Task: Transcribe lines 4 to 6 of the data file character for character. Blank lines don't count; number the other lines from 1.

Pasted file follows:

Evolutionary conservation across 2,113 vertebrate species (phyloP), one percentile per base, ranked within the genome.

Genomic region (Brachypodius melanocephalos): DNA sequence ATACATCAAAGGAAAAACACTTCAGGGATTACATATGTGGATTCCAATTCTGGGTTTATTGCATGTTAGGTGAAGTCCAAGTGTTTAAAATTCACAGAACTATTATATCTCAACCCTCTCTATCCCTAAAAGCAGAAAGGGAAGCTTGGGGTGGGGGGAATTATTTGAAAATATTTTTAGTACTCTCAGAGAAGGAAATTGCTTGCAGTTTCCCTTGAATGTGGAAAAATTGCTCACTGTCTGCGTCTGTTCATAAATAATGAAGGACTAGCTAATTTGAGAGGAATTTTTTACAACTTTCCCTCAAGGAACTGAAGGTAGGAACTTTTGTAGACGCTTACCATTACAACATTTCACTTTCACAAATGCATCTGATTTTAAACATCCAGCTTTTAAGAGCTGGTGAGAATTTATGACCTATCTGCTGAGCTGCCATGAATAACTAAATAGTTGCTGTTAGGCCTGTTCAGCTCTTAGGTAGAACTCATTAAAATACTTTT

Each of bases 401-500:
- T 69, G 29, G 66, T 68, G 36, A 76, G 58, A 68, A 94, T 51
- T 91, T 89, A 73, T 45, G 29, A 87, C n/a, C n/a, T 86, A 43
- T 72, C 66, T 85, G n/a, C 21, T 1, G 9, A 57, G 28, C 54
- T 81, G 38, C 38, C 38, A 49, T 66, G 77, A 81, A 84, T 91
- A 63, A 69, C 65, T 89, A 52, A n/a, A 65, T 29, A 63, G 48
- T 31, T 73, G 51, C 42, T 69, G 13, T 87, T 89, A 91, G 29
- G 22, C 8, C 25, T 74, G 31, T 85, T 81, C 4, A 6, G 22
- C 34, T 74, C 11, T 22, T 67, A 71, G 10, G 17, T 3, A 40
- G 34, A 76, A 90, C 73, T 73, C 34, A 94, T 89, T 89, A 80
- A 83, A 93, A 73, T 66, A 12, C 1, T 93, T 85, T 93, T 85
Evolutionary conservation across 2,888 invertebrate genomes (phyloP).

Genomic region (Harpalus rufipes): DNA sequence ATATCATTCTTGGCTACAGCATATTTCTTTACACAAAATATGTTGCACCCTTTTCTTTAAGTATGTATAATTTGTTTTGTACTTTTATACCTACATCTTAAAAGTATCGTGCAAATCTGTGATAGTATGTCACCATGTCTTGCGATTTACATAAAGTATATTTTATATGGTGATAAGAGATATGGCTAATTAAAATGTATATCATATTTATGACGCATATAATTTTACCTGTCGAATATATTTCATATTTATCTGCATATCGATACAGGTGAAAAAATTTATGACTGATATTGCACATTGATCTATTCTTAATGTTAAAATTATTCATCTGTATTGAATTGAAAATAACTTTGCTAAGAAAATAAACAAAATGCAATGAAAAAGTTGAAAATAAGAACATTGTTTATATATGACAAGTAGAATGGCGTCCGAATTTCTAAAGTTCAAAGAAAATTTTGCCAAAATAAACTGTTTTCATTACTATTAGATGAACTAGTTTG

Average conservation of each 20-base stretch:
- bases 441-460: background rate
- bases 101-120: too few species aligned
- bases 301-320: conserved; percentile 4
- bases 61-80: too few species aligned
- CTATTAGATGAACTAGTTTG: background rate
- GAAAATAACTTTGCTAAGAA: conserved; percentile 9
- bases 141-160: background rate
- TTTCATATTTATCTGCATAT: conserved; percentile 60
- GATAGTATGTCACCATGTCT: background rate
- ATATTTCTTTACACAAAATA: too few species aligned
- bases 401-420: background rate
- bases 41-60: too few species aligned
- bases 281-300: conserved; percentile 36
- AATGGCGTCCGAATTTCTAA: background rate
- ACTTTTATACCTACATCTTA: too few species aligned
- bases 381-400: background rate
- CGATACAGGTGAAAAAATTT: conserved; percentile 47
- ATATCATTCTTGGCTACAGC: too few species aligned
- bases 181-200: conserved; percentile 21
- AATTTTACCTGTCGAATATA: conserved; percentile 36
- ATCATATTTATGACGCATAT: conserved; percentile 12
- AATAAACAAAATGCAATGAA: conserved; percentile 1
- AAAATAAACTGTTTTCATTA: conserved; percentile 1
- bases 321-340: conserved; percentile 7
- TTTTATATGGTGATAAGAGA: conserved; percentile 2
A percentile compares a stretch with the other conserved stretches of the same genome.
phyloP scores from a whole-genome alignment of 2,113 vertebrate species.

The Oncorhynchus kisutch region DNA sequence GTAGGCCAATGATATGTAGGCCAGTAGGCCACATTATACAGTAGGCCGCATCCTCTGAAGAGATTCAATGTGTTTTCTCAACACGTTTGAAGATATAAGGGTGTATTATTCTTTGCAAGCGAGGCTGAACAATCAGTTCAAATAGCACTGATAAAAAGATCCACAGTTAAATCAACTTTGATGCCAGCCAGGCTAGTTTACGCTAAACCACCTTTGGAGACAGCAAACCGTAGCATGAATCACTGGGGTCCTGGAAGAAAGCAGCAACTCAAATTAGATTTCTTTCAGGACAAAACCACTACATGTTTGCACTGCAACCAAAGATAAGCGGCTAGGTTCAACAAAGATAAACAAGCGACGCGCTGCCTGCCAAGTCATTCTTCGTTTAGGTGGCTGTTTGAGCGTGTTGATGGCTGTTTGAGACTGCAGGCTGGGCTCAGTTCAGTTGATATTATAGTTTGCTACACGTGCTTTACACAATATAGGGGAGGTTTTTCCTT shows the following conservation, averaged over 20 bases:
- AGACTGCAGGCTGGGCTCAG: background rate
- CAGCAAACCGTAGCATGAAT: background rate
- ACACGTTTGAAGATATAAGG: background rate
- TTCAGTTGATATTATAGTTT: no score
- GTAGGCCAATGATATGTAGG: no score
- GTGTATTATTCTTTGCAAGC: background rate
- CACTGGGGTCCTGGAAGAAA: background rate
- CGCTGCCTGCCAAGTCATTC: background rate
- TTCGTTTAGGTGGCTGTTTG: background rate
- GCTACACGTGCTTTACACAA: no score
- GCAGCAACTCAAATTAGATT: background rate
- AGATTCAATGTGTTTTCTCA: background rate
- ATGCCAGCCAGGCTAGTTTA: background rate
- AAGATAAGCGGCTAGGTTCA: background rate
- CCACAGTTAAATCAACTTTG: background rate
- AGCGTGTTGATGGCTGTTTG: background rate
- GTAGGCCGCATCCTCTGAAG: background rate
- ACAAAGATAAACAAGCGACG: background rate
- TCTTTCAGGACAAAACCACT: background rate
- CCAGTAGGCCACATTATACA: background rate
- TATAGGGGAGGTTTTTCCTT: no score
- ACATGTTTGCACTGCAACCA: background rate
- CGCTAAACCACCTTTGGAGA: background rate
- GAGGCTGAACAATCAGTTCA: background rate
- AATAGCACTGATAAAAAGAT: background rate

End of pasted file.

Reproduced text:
- T 69, G 29, G 66, T 68, G 36, A 76, G 58, A 68, A 94, T 51
- T 91, T 89, A 73, T 45, G 29, A 87, C n/a, C n/a, T 86, A 43
- T 72, C 66, T 85, G n/a, C 21, T 1, G 9, A 57, G 28, C 54